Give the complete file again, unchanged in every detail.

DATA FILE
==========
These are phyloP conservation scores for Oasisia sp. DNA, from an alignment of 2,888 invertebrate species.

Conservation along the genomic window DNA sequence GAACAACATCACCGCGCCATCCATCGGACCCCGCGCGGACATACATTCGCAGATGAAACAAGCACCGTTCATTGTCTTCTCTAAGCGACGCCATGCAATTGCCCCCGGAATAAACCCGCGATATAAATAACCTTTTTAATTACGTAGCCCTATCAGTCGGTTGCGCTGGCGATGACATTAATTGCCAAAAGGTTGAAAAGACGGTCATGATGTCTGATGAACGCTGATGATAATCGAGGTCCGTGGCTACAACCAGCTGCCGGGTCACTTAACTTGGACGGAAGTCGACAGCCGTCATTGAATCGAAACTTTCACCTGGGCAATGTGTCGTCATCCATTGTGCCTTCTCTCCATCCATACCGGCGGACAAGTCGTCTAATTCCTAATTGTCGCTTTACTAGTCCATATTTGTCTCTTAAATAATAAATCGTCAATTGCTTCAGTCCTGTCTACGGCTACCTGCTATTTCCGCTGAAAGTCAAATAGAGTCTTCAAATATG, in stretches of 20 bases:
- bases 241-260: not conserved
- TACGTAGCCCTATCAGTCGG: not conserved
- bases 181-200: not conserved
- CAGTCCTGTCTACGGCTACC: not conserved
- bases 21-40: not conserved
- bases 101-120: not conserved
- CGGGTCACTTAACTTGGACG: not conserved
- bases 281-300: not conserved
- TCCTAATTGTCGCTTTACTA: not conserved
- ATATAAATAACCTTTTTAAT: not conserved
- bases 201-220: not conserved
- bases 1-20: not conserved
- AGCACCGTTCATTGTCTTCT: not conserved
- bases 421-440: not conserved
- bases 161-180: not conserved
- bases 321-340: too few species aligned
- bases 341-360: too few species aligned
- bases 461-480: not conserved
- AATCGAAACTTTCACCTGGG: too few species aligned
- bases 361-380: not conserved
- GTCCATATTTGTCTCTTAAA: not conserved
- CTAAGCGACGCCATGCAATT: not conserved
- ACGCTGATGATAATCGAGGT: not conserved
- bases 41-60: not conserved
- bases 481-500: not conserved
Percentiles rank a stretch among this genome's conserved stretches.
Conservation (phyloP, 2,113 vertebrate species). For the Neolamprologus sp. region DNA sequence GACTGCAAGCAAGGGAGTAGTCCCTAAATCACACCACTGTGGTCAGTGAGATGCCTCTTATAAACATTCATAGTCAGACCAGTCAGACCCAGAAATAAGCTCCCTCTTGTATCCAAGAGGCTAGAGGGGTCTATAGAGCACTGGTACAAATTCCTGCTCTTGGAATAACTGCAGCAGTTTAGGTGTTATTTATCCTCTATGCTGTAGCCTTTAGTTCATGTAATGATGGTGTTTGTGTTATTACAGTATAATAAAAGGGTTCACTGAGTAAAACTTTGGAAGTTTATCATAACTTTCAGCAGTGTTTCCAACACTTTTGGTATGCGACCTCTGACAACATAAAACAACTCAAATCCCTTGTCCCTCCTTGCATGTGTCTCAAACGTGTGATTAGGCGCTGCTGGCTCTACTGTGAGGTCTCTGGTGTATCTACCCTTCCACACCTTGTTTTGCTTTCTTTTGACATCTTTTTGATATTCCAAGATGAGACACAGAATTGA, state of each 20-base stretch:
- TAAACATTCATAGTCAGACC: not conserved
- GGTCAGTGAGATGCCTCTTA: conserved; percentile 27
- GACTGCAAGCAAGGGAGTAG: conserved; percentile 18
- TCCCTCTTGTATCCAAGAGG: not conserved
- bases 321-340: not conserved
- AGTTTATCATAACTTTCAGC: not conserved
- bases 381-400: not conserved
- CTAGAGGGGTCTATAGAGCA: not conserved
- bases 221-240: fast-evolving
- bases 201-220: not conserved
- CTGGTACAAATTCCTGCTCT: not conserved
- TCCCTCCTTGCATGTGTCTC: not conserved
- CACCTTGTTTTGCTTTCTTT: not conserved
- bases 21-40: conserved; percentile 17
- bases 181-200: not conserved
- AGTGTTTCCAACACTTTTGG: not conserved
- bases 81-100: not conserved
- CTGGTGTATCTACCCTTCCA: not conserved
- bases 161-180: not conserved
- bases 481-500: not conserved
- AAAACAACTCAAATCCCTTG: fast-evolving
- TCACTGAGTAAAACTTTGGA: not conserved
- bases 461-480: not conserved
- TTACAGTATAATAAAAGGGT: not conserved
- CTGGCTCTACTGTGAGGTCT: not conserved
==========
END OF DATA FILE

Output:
These are phyloP conservation scores for Oasisia sp. DNA, from an alignment of 2,888 invertebrate species.

Conservation along the genomic window DNA sequence GAACAACATCACCGCGCCATCCATCGGACCCCGCGCGGACATACATTCGCAGATGAAACAAGCACCGTTCATTGTCTTCTCTAAGCGACGCCATGCAATTGCCCCCGGAATAAACCCGCGATATAAATAACCTTTTTAATTACGTAGCCCTATCAGTCGGTTGCGCTGGCGATGACATTAATTGCCAAAAGGTTGAAAAGACGGTCATGATGTCTGATGAACGCTGATGATAATCGAGGTCCGTGGCTACAACCAGCTGCCGGGTCACTTAACTTGGACGGAAGTCGACAGCCGTCATTGAATCGAAACTTTCACCTGGGCAATGTGTCGTCATCCATTGTGCCTTCTCTCCATCCATACCGGCGGACAAGTCGTCTAATTCCTAATTGTCGCTTTACTAGTCCATATTTGTCTCTTAAATAATAAATCGTCAATTGCTTCAGTCCTGTCTACGGCTACCTGCTATTTCCGCTGAAAGTCAAATAGAGTCTTCAAATATG, in stretches of 20 bases:
- bases 241-260: not conserved
- TACGTAGCCCTATCAGTCGG: not conserved
- bases 181-200: not conserved
- CAGTCCTGTCTACGGCTACC: not conserved
- bases 21-40: not conserved
- bases 101-120: not conserved
- CGGGTCACTTAACTTGGACG: not conserved
- bases 281-300: not conserved
- TCCTAATTGTCGCTTTACTA: not conserved
- ATATAAATAACCTTTTTAAT: not conserved
- bases 201-220: not conserved
- bases 1-20: not conserved
- AGCACCGTTCATTGTCTTCT: not conserved
- bases 421-440: not conserved
- bases 161-180: not conserved
- bases 321-340: too few species aligned
- bases 341-360: too few species aligned
- bases 461-480: not conserved
- AATCGAAACTTTCACCTGGG: too few species aligned
- bases 361-380: not conserved
- GTCCATATTTGTCTCTTAAA: not conserved
- CTAAGCGACGCCATGCAATT: not conserved
- ACGCTGATGATAATCGAGGT: not conserved
- bases 41-60: not conserved
- bases 481-500: not conserved
Percentiles rank a stretch among this genome's conserved stretches.
Conservation (phyloP, 2,113 vertebrate species). For the Neolamprologus sp. region DNA sequence GACTGCAAGCAAGGGAGTAGTCCCTAAATCACACCACTGTGGTCAGTGAGATGCCTCTTATAAACATTCATAGTCAGACCAGTCAGACCCAGAAATAAGCTCCCTCTTGTATCCAAGAGGCTAGAGGGGTCTATAGAGCACTGGTACAAATTCCTGCTCTTGGAATAACTGCAGCAGTTTAGGTGTTATTTATCCTCTATGCTGTAGCCTTTAGTTCATGTAATGATGGTGTTTGTGTTATTACAGTATAATAAAAGGGTTCACTGAGTAAAACTTTGGAAGTTTATCATAACTTTCAGCAGTGTTTCCAACACTTTTGGTATGCGACCTCTGACAACATAAAACAACTCAAATCCCTTGTCCCTCCTTGCATGTGTCTCAAACGTGTGATTAGGCGCTGCTGGCTCTACTGTGAGGTCTCTGGTGTATCTACCCTTCCACACCTTGTTTTGCTTTCTTTTGACATCTTTTTGATATTCCAAGATGAGACACAGAATTGA, state of each 20-base stretch:
- TAAACATTCATAGTCAGACC: not conserved
- GGTCAGTGAGATGCCTCTTA: conserved; percentile 27
- GACTGCAAGCAAGGGAGTAG: conserved; percentile 18
- TCCCTCTTGTATCCAAGAGG: not conserved
- bases 321-340: not conserved
- AGTTTATCATAACTTTCAGC: not conserved
- bases 381-400: not conserved
- CTAGAGGGGTCTATAGAGCA: not conserved
- bases 221-240: fast-evolving
- bases 201-220: not conserved
- CTGGTACAAATTCCTGCTCT: not conserved
- TCCCTCCTTGCATGTGTCTC: not conserved
- CACCTTGTTTTGCTTTCTTT: not conserved
- bases 21-40: conserved; percentile 17
- bases 181-200: not conserved
- AGTGTTTCCAACACTTTTGG: not conserved
- bases 81-100: not conserved
- CTGGTGTATCTACCCTTCCA: not conserved
- bases 161-180: not conserved
- bases 481-500: not conserved
- AAAACAACTCAAATCCCTTG: fast-evolving
- TCACTGAGTAAAACTTTGGA: not conserved
- bases 461-480: not conserved
- TTACAGTATAATAAAAGGGT: not conserved
- CTGGCTCTACTGTGAGGTCT: not conserved